We’ve all heard the cliches. Millennials are lazy. Entitled. Self- (and selfie) obsessed. Get off my lawn!
But we also know sweeping generalizations don’t define an entire generation. Not only are Millennials working just as hard as their grandparents did, they’re working hard for themselves… by starting their own businesses.
According to a survey of 2,653 workers commissioned by Metlife Insurance, 40% of Millennials plan to leave their full-time employers to work as a freelancers within five years. Only 23% of workers of Gen X-ers and 13% of Baby Boomers plan to do the same. And according to a study by the Department of the Treasury, Millennials are disproportionately more likely to have “side hustles.”
Let’s take a closer look.
Millennials are comfortable with technology, which they rely heavily on to grow their businesses. They use social media and search engines as a main lever for marketing, and they use YouTube as a channel for answering customer FAQs.
“Social media has been an incredible means for us to acquire customers, which we haven’t seen our older competitors use as much. We started posting marketing videos of our team, and it made a huge difference in growing our business,” said Jonathan Moeller, a deck and porch remodel Thumbtack Top Pro in Denver. “Potential customers started watching the videos and were ready to hire us before we even gave them a bid, because they had already seen proof that we knew what we are master craftsmen.”
In our conversations with Millennials around the country, it was clear they find business ownership personally and financially rewarding, although financial incentives aren’t the main reason they choose to become entrepreneurs. They’re motivated by work they are passionate about, as well as quality of life – choosing how and when to work.
Millennials are also slightly less likely than older workers to engage in continuing education, though the percentage is still high at 75%.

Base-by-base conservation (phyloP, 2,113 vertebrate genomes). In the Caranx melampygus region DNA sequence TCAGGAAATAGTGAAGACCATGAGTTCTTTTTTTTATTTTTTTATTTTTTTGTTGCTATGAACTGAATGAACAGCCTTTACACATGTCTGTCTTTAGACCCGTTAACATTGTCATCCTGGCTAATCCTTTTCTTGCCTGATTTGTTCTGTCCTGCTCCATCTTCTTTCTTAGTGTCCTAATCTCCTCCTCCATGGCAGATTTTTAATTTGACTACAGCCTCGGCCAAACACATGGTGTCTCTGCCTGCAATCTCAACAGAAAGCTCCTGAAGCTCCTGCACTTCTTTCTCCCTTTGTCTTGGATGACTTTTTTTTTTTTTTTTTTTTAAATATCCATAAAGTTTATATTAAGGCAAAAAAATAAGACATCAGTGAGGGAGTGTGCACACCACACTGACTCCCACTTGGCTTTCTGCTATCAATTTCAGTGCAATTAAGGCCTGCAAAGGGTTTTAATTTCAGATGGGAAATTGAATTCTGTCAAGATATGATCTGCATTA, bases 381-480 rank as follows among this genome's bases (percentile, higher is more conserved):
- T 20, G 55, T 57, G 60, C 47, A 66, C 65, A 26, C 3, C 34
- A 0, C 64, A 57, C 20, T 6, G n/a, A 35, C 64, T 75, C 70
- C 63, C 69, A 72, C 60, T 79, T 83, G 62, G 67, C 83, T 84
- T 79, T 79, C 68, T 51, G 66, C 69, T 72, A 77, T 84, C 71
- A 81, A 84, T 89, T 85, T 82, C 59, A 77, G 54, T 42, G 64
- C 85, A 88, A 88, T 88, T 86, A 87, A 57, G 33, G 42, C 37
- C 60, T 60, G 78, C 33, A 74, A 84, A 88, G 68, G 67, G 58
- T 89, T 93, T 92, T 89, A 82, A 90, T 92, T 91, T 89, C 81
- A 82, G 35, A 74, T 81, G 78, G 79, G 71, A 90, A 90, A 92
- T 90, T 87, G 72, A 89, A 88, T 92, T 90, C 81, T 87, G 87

Although 61% of Millennials who are engaged in continuing education say that they’re currently taking online courses, they are actually less likely than older workers to use online classes. They prefer in-person training methods, like apprenticeships and classes offered through local colleges.
The list of top cities for Millennials span the coasts and the heartland including Kansas City, MO, Seattle, WA, and San Antonio, TX.
“Photography is my passion. I can do whatever I want in my own space, and I’m the one ultimately deciding my destiny,” said Danielle Powell, a Thumbtack Pro photographer in Kansas City. “Having my own company is very liberating — the sky’s the limit. And being self-employed, you don’t experience any age discrimination or workplace politics.”
Millennial entrepreneurs are not tied down to a traditional office setting. Only 11% of Millennials report working from an office, while 27% work from home. 27% use public spaces like coffee shops or libraries and 12% use co-working spaces. And for Millennials in occupations that don’t require a desk at all? They reported working from dance studios, flower shops, tennis courts and swimming pools. Teaching, coaching, and making their products by hand.
Are you concerned automation will negatively impact your occupation?
- 11% — Yes
- 89% — No
Despite the stereotype of Millennials jumping from job to job, our Millennial survey respondents indicated that they’re committed to making their small businesses last. Over 51% say they expect their current business to last more than 20 years. And perhaps more surprisingly – for a generation that’s grown up in the technology era – Millennials aren’t very concerned about job automation. Only 11% believe automation might negatively impact their occupation. 89% said no.